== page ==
When Vinnie Dewayne left Portland for Chicago in 2016, he departed his hometown as the St. Johns Scholar. Now, he's aiming for a different title.

"I feel like that's kind of what slowed me down in general as an artist," says the 27-year-old rapper, who now releases music as V. Dewayne. "Trying to be the image of the scholar and stuff like that, instead of just giving my raw truth and my raw self."

Two years ago, Dewayne released his debut album, The St. Johns Scholar, titled after a nickname Dewayne was given after he left his native St. Johns the first time to attend Columbia College on a full scholarship. The album cemented local hype building around Dewayne as a lyricist who's both autobiographical and universal, pensive and hard-hitting. Loaded with moody samples, slice-of-life verses and backpack-purist production, the album was heralded for being painfully candid. But Dewayne says that reception came with a certain pressure.

"Just trying to be, like, this positive image all the time," he says, "and my lifestyle isn't really too positive."

Dewayne is currently working on a new album that he hopes will shed those expectations. This week, he'll test out some new material at a homecoming show celebrating local hip-hop showcase the Thesis on its fourth anniversary. The currently untitled album, which Dewayne hopes to release in the first quarter of 2019, will be heavy with bass, trap production and more of Dewayne's windy, rapid delivery. "I'm going to put it all out there," he says. What he's putting out there, though, isn't exactly concise: "It's different putting it out there rather than saying it."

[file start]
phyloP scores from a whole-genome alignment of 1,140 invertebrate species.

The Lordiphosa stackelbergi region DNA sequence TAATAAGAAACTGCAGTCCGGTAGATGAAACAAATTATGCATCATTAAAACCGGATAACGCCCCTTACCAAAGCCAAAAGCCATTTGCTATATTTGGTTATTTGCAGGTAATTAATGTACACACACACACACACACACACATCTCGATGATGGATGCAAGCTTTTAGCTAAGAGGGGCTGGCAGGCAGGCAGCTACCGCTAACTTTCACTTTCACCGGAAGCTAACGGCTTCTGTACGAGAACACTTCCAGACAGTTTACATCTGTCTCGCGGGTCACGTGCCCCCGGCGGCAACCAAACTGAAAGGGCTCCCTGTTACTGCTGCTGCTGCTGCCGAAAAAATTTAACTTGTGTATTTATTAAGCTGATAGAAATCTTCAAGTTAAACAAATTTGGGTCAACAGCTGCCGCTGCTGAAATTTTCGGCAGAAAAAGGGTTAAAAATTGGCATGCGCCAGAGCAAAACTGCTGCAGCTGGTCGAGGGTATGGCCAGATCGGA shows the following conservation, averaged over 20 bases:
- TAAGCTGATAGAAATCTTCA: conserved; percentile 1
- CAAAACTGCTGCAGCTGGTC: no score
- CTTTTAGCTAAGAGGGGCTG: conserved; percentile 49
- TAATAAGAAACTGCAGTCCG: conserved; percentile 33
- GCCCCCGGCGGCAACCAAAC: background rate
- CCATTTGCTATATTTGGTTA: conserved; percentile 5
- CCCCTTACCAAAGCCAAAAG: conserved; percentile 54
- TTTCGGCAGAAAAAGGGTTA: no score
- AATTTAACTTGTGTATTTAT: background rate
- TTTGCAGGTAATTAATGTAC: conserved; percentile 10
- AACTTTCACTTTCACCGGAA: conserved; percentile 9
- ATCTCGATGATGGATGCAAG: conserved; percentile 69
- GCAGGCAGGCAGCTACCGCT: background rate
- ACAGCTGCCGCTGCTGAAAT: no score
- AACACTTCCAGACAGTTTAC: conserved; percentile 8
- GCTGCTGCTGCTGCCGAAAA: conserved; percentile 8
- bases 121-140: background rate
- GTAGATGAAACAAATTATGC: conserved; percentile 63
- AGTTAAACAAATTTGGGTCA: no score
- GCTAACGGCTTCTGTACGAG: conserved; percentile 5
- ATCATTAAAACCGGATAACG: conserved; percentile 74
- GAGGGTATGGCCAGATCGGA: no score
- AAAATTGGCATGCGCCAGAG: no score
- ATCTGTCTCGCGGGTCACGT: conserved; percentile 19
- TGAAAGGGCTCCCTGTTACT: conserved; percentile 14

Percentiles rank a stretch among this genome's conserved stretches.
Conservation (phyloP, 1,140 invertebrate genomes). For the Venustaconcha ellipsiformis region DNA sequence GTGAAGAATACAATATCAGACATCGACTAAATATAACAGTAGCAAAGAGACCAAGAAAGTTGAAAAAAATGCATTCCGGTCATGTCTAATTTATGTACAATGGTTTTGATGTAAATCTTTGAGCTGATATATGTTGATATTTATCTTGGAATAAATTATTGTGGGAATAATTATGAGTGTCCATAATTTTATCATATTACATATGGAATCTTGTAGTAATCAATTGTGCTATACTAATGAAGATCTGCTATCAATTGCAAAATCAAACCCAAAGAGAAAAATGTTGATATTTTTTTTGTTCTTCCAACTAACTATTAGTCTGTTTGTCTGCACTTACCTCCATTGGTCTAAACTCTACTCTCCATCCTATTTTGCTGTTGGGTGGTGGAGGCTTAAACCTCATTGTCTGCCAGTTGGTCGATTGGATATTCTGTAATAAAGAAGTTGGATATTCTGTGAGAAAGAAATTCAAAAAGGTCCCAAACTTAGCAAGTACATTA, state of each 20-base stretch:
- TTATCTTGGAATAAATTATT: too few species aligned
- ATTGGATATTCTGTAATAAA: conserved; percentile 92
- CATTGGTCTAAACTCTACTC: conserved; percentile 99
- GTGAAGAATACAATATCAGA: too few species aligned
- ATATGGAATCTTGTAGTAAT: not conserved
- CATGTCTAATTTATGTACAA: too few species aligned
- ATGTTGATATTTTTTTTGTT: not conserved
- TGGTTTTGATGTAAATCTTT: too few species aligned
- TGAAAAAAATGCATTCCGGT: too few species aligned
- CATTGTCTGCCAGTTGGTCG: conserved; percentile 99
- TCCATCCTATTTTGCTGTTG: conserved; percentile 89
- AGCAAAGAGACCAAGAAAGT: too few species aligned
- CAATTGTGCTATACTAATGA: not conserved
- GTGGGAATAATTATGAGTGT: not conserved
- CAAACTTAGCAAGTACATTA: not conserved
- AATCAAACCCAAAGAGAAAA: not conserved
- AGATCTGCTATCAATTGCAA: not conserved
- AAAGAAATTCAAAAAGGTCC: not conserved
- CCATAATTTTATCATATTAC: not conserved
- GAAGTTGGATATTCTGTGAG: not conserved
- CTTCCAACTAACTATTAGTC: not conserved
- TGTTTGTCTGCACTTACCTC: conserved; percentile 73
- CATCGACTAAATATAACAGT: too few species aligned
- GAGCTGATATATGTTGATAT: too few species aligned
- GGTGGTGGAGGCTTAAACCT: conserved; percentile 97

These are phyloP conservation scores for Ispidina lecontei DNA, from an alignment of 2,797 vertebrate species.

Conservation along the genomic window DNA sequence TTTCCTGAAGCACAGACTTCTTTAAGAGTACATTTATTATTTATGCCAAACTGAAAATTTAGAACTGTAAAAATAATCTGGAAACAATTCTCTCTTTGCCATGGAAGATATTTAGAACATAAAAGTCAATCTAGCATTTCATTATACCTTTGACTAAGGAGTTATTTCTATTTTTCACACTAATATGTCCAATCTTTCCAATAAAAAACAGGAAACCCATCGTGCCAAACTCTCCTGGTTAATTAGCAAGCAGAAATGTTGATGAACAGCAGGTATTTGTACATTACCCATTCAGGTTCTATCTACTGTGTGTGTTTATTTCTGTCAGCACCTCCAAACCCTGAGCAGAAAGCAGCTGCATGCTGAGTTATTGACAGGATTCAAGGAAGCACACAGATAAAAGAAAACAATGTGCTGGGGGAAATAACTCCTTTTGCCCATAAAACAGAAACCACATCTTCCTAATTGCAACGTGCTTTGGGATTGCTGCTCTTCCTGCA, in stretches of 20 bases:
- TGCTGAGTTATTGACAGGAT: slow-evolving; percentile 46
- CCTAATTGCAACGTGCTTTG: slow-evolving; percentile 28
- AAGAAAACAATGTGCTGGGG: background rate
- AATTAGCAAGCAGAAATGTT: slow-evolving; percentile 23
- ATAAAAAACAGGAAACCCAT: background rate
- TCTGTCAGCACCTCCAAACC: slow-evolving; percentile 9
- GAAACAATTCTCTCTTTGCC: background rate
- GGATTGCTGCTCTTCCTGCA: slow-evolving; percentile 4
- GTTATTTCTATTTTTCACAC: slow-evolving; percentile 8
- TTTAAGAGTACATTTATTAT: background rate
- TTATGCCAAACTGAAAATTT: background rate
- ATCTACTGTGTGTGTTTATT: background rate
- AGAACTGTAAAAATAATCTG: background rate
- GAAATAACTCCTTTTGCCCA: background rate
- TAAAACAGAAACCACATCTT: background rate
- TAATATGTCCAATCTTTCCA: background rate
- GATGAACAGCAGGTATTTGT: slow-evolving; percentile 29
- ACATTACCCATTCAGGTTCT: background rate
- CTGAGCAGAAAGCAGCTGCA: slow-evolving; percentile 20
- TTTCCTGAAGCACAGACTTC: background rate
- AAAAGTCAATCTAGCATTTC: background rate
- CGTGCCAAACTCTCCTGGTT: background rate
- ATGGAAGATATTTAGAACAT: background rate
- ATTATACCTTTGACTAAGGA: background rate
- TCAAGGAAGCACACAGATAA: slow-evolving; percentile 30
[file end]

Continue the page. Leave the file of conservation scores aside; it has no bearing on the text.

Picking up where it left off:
The album's release will mark the end of one of the longest gaps in Dewayne's previously prolific career. The St. Johns Scholar was Dewayne's fifth release in four years. His untitled album will be his first in over two years. The hiatus was mostly forced. "It had a lot to do with my friend who passed away and going into a dark place, not focusing on anything besides the grief I was in, trying to make money and stuff like that," says Dewayne. "That took my mind away from what was really important."

On Dec. 10, 2016, Dewayne's childhood friend Zachary "Grump" Nold was killed in a car crash. Dewayne chronicles his life after Nold's death in "Losing Direction," the first single off his next album. Dewayne raps about mixing Oxycontin with Patrón, and losing friends in his hometown and money at casinos. Mixed in with the deep bass and vibey synth is the voice of Dewayne's cousin Tee Tee from a conversation Dewayne recorded after an altercation in Portland last year. "It was like a fight that happened," says Dewayne, though he won't say with whom or about what. "I was just mad about it, I was just in a really negative space about what I wanted to do about that, and she was trying to draw me away from the thing I wanted to do."

Even though they aren't Dewayne's own words, the sample of his cousin's voice feels like the most unguarded part of the song. "You're not loving yourself, you're being reckless out here," she says at the beginning of the song. "Grump wouldn't want that shit, because Grump never wanted that shit." According to Dewayne, his cousin had no idea he had recorded her advice until he sent the music video for "Losing Direction" after it had been released. She responded with a crying emoji.

It would be easy to cast "Losing Direction" as a return to St. Johns Scholar form. The production is tighter, the bass is thicker. But lyrically, "Losing Direction" is as much about grief as it is about love for his friend and from his cousin. Still, Dewayne says that with his next album, he wants to deal with both the negative and positive. Sure, it's great if what he has to say resonated with other people.  But it would be a mistake to conflate Dewayne's raw, emotional storytelling with martyrdom.

"It feels lighter to put that stuff out there," he says, "to keep being more honest."

SEE IT: V. Dewayne plays the Thesis at Kelly's Olympian, 426 SW Washington St., weouthere.net, on Thursday, Dec. 6. 9 pm. $10. 21+.